George Denny was a passionate outdoorsman, perhaps never so happy as when he was on his sailboat or hiking in the New England woods. When he bought a 6,000-acre ranch in northern California in the mid-1980s, he also became an avid conservationist, showing how it works to prioritize ecological benefits while supporting people with a successful agricultural operation.

It was a natural fit when George eventually became part of the Trust for Public Land (TPL) community. He joined TPL’s National Board of Directors in 1990 and served as its chairman from 2003 to 2010, steering the organization to step into its purpose. His belief in TPL’s mission and his commitment to public service were evident to everyone he met.

George, who passed away on February 16 at age 78, was not only a decisive leader, but a friend and mentor to many at TPL, and his loss is felt deeply across the staff and volunteers that comprise the community. Former TPL staff and board members who worked alongside George remember his warm and generous spirit, along with his keen insight and business sense. They credit him with helping to move the organization in a direction that ensured TPL’s ability to expand its impact, and to prosper.

Diane Regas, TPL’s president and CEO, praised his steady hand on the national board and his outsized impact. “Trust for Public Land benefitted from George’s commitment to conservation and his determination that future generations enjoy all the benefits of the natural world,” she said. “He touched so many people here at TPL through his warmth and wit and vision.”

His business acumen was honed during a long career at Bain & Company, which he joined after graduating from Harvard College and Harvard Business School. He later founded his own investment group, Halpern, Denny & Co., in Boston.

George took on creating a sustainable organization that would continue to benefit the hundreds of communities where TPL works. “The thing that was really surprising about George was that he had such warmth and yet he also possessed an incisive business intelligence and an ability to cut through issues to get to the heart of the matter,” recalled George Bell, a close friend and former neighbor of Denny in Brookline, Massachusetts, who also served on TPL’s board with him.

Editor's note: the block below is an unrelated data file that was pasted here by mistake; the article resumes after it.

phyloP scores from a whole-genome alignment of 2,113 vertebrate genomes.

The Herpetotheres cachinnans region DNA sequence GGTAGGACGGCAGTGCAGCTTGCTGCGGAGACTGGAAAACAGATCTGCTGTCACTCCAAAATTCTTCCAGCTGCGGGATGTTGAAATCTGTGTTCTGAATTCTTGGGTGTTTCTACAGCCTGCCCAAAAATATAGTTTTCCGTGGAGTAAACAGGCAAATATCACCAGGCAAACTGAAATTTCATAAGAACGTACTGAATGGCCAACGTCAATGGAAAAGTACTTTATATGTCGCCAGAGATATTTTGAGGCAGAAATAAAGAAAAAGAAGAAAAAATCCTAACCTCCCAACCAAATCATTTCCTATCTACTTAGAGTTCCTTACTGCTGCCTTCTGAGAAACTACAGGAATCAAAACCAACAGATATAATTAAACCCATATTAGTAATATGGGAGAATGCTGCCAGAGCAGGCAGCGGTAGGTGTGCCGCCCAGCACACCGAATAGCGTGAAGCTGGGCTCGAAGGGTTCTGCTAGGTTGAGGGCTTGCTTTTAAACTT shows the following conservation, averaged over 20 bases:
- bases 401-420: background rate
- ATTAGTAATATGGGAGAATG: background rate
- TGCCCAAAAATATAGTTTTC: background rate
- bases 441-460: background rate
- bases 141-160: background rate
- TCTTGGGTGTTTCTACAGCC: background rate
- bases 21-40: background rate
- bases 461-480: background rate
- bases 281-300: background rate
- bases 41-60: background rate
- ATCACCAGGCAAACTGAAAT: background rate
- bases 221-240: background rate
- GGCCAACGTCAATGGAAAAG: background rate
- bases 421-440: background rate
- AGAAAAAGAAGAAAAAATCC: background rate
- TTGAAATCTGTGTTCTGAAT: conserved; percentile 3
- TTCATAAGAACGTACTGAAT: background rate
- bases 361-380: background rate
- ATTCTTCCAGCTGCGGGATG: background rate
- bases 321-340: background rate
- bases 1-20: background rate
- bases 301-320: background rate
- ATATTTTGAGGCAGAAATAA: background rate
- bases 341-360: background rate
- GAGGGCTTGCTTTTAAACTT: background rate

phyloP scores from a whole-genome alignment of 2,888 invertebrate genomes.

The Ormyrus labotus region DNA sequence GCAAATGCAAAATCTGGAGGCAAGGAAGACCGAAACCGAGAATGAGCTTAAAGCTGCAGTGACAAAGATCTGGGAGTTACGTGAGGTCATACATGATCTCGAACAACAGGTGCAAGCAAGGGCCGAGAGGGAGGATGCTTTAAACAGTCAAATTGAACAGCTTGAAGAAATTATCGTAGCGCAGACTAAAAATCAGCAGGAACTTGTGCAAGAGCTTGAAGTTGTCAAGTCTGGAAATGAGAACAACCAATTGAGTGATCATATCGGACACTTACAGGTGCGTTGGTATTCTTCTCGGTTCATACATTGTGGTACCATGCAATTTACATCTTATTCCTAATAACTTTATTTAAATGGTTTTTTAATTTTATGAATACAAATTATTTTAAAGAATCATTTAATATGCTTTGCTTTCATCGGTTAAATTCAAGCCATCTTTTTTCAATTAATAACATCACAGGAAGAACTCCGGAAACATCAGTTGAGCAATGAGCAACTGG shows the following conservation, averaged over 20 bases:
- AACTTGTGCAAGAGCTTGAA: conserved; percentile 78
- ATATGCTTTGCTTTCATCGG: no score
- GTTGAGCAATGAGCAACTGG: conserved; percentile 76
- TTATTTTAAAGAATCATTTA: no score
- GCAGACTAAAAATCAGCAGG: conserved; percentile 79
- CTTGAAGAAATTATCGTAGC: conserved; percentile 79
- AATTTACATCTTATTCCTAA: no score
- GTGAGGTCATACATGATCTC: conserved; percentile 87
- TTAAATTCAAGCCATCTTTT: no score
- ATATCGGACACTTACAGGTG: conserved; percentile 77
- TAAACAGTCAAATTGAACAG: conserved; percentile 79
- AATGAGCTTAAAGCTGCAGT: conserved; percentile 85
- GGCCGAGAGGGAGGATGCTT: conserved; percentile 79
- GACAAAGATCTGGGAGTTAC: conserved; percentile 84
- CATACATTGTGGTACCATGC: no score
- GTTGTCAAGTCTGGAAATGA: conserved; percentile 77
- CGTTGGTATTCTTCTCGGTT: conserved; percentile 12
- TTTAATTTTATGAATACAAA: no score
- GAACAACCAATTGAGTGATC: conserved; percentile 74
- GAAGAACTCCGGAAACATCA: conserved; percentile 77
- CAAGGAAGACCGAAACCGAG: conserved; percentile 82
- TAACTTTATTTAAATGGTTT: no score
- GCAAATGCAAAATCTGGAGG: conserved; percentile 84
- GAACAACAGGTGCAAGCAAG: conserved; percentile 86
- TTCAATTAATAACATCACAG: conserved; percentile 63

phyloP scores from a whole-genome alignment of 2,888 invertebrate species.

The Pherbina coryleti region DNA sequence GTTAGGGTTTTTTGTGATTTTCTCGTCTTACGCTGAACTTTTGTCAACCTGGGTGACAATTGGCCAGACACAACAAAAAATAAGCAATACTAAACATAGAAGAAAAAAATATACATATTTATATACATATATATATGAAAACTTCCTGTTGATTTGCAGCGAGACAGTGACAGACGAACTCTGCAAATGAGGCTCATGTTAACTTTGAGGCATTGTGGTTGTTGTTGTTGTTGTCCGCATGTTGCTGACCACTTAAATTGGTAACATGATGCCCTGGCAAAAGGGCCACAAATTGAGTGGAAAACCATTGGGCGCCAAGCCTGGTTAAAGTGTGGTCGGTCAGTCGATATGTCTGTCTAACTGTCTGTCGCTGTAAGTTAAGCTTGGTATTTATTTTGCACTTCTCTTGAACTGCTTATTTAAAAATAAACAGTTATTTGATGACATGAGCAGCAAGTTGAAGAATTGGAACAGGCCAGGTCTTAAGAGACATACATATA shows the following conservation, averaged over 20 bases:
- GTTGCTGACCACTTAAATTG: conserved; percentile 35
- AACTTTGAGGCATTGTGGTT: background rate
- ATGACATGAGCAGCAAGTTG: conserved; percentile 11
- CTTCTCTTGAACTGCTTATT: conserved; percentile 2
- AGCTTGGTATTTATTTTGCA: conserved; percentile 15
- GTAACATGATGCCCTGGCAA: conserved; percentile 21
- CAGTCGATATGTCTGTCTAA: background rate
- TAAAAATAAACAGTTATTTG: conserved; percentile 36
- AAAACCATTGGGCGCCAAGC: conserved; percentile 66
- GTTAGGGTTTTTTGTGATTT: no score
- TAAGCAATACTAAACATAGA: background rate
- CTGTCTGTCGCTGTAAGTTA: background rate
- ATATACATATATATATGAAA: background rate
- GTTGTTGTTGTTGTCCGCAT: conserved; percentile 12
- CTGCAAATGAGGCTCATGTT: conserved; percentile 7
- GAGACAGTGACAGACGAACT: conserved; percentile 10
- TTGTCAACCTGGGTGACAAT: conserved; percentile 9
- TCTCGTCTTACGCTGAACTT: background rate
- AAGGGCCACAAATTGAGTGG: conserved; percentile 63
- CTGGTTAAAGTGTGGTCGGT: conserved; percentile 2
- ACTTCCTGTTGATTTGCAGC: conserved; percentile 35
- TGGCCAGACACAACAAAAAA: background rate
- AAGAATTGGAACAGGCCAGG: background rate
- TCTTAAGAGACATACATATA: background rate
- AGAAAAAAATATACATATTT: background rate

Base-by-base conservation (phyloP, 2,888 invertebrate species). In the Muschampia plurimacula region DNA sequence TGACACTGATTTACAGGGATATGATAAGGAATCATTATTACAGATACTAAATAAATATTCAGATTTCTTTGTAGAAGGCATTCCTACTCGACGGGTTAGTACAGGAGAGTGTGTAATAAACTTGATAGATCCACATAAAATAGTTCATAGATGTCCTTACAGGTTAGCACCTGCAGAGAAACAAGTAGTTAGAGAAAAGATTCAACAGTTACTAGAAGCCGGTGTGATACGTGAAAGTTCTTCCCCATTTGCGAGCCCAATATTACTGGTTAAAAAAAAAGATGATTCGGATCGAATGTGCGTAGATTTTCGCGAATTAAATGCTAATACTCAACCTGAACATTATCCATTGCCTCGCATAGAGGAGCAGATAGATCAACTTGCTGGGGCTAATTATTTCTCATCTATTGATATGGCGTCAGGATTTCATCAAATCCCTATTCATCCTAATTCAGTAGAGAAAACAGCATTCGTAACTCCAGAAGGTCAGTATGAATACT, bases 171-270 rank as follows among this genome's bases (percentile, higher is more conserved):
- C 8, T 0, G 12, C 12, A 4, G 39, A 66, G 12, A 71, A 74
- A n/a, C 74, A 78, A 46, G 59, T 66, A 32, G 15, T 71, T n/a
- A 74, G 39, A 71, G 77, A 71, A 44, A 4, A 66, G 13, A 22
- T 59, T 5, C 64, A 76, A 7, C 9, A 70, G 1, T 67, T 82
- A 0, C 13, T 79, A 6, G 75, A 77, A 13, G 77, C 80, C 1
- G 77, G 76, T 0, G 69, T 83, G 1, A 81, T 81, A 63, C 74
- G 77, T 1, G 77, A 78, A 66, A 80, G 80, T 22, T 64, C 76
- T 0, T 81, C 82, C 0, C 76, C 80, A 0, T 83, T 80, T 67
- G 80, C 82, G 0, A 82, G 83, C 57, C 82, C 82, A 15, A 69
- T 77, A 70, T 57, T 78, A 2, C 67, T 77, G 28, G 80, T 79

George was tireless in his role as chair—frequently visiting TPL’s dozens of offices across the country. He took great care in understanding what makes TPL work and had the courage and foresight to lead toward opportunities to strengthen the organization’s financial standing

Early in George’s tenure, TPL had relied heavily on land transaction fees for its operating budget. But he believed TPL needed to do things differently, recollects Whitney Hatch, who worked for the organization as director of the New England region when George served on the board.

“George realized that consistent financial performance under the fee model was very hard to control,” says Hatch, who later served on the national board himself. “So he did a ton of analysis—looking into the books and operations of each of our regions—and said, ‘We are a charity, why don’t we act like one?’” Undeterred by the amount of change his vision required, George created a Power Point presentation to make his case, convincing staff to significantly increase fundraising in support of TPL’s mission.

Jeff Danter, TPL’s chief program officer, said George’s impact on TPL’s current position—in which staffing levels, operating budgets, and park and conservation projects are at all-time highs—cannot be overstated. “He basically showed that our business model would fail and TPL would go out of business,” he said. “We launched the Power of Place campaign as a direct result of George’s work. He fundamentally changed the trajectory that TPL was on.”

Under George’s leadership, TPL achieved a string of landmark conservation projects, many of which were in the Northeast, not far from his Boston-area home.